The FDIC's litigation tactics against appraisers also have been questioned. One of the issues that has been raised both in court and among appraisers is that the FDIC has been using a law firm called the Mortgage Recovery Law Group to make demands on, subpoena and sue appraisers across the country. The firm is staffed by personnel formerly employed by Indymac Bank, which itself failed and is under FDIC receivership. One attorney in the FDIC's law firm held the title "Director of Quality and Fraud Risk Management" at Indymac. Another non-attorney staffer held the title "Vice President of Fraud Prevention and Loss Mitigation." In some cases, these law firm personnel play the role of a witness for the FDIC; in other cases, the law firm's lawyers represent the FDIC as attorneys. A few may think the FDIC's utilization of former management insiders at the failed bank is clever, but others may think it's repugnant that former insiders are now profiting from their management work in Indymac's wheelhouse.
Other cases have raised issues about the FDIC's selection of appraisers as the principal targets in many of its professional liability lawsuits. The FDIC actually has sued or named in lawsuits more individual appraisers than officers and directors of failed banks. In doing so, the FDIC has looked past the most direct causes of loan losses incurred by the lenders under its supervision, while seeking to push down liability to the smallest, easiest targets. In one of its cases, the FDIC sued two elderly appraisers -- husband and wife -- over appraisals performed years ago. It truly was the FDIC versus "mom and pop" in this case . . . But, now it's just "FDIC versus mom" because the husband-appraiser is deceased, leaving the FDIC trying to pin liability on just the widow. In other cases, the FDIC has sued appraisers over appraisals the client never paid for or even appraisals that were forged or altered by third parties.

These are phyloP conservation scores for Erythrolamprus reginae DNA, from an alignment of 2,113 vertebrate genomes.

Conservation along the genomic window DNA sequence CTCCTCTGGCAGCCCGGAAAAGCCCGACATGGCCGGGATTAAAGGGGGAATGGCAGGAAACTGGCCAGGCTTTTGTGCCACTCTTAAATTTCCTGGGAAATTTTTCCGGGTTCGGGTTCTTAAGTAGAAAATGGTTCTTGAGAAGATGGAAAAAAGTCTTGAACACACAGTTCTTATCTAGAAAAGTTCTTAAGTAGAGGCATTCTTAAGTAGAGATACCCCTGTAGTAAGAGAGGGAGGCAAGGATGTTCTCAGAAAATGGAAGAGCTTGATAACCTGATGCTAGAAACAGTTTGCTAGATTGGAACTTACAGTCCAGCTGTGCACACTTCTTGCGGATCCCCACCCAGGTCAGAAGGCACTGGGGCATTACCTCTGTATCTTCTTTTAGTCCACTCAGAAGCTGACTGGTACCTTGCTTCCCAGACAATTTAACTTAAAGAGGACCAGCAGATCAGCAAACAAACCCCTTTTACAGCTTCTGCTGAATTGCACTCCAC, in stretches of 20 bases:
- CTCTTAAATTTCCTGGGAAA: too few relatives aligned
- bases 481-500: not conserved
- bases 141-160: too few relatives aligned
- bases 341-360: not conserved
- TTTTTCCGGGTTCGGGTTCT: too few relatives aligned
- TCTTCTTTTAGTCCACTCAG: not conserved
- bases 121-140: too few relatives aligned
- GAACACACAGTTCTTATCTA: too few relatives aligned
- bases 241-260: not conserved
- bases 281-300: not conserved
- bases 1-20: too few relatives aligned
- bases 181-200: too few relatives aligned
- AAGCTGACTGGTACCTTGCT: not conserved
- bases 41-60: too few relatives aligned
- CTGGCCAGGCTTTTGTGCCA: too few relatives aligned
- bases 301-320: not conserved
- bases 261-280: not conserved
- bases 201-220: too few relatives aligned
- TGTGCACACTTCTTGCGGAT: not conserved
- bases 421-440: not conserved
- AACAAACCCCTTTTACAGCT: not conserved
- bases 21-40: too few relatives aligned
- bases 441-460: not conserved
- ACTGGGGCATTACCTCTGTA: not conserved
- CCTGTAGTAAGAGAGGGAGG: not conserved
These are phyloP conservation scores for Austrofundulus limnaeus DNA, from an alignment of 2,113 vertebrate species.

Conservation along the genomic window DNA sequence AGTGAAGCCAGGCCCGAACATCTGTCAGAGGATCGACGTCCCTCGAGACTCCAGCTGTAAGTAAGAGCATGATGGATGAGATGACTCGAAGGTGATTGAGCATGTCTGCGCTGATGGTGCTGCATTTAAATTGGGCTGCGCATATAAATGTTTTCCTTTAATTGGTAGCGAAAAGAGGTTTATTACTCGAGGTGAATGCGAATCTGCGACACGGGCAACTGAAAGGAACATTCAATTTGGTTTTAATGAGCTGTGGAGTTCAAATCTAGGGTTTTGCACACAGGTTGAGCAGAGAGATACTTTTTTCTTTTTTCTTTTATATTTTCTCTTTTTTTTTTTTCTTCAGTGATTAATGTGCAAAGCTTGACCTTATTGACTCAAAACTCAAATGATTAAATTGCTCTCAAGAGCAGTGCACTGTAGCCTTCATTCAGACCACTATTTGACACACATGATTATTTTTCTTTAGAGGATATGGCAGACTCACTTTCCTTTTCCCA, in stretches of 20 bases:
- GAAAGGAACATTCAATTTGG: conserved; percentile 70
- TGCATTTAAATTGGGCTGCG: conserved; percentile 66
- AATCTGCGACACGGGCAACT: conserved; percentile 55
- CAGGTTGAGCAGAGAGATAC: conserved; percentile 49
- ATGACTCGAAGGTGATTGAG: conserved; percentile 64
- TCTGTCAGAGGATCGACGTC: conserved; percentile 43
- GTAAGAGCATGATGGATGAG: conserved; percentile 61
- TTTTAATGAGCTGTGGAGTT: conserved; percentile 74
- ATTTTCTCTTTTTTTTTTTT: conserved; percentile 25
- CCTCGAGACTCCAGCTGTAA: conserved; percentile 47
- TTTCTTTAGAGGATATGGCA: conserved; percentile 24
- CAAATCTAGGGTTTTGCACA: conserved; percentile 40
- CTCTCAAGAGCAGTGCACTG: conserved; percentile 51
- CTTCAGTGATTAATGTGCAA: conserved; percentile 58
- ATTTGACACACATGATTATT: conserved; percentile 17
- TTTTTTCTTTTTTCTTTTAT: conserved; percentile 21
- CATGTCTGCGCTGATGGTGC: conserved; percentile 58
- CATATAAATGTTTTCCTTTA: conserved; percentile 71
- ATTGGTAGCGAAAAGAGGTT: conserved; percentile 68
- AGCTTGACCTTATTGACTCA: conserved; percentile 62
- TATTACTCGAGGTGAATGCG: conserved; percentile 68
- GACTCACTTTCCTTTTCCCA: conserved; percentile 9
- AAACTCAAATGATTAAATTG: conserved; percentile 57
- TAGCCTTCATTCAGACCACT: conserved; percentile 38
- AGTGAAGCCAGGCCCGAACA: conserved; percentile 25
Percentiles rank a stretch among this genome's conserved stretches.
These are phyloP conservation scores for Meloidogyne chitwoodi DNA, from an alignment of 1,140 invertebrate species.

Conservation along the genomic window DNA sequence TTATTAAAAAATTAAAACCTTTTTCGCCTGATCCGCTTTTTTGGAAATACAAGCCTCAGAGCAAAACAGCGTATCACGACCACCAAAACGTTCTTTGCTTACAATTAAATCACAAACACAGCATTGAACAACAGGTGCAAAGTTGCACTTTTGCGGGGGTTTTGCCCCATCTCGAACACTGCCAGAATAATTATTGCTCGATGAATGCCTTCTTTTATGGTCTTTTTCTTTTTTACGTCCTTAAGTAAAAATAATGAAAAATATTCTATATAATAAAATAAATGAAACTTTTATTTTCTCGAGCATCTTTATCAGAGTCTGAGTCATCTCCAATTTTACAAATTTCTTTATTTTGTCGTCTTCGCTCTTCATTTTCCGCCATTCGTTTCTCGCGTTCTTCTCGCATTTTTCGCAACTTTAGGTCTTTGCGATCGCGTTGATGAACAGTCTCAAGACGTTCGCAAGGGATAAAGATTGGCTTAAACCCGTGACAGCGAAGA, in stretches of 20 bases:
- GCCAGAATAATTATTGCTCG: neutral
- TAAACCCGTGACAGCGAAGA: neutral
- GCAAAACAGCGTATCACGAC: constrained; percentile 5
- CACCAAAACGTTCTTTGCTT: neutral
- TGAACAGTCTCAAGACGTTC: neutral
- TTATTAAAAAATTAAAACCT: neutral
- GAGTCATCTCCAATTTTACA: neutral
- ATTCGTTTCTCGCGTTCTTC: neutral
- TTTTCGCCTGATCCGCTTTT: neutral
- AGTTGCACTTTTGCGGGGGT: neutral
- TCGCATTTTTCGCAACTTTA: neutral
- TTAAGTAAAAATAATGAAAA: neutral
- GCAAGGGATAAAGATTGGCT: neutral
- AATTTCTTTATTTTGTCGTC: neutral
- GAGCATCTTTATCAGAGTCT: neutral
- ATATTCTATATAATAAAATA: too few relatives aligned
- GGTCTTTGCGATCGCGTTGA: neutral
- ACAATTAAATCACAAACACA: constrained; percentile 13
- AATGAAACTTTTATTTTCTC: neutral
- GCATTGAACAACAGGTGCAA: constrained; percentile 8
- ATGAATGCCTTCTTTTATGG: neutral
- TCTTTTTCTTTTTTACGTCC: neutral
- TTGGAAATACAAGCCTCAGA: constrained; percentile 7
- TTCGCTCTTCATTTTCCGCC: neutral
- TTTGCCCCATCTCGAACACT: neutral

Honorable Mention: Borrowers Named Alig and Shea (who are the named plaintiffs in a class action lawsuit against appraisers in WV). In June, a law firm named these particular borrowers as the plaintiffs in an alleged class action in West Virginia on behalf of other borrowers in the state against a lender, its affiliated AMC, and two specific appraisers. The plaintiffs further seek to include a class of defendants consisting of all other appraisers in West Virginia who performed appraisals for loans by the lender "after receiving an appraisal request form with an estimate of value on it." (See this post about the lawsuit.) If that proposed class of defendant appraisers is approved by the court, these borrowers would likely take the title away from the FDIC for suing the most appraisers.
I could add a few regular lenders to the short list above as suing a fairly high number of appraisers and a couple lenders do sue more often than others, but it's not really newsworthy that appraisers' named lender-clients sue them.
Does it seem like commercial appraisers have been left out? They should not feel that way. First, in recent months, the FDIC and its outside law firms have begun suing and sending subpoenas to more commercial appraisers. Second, the litigation described above is merely the most frequent, not the most severe. As written about elsewhere in this blog, the most severe lawsuits now pending in terms of alleged damages concern commercial appraisal work.
Peter Christensen is an attorney who advises professionals and businesses about legal and regulatory issues concerning valuation and insurance. He also serves as general counsel to LIA Administrators & Insurance Services. He can be reached at email@example.com.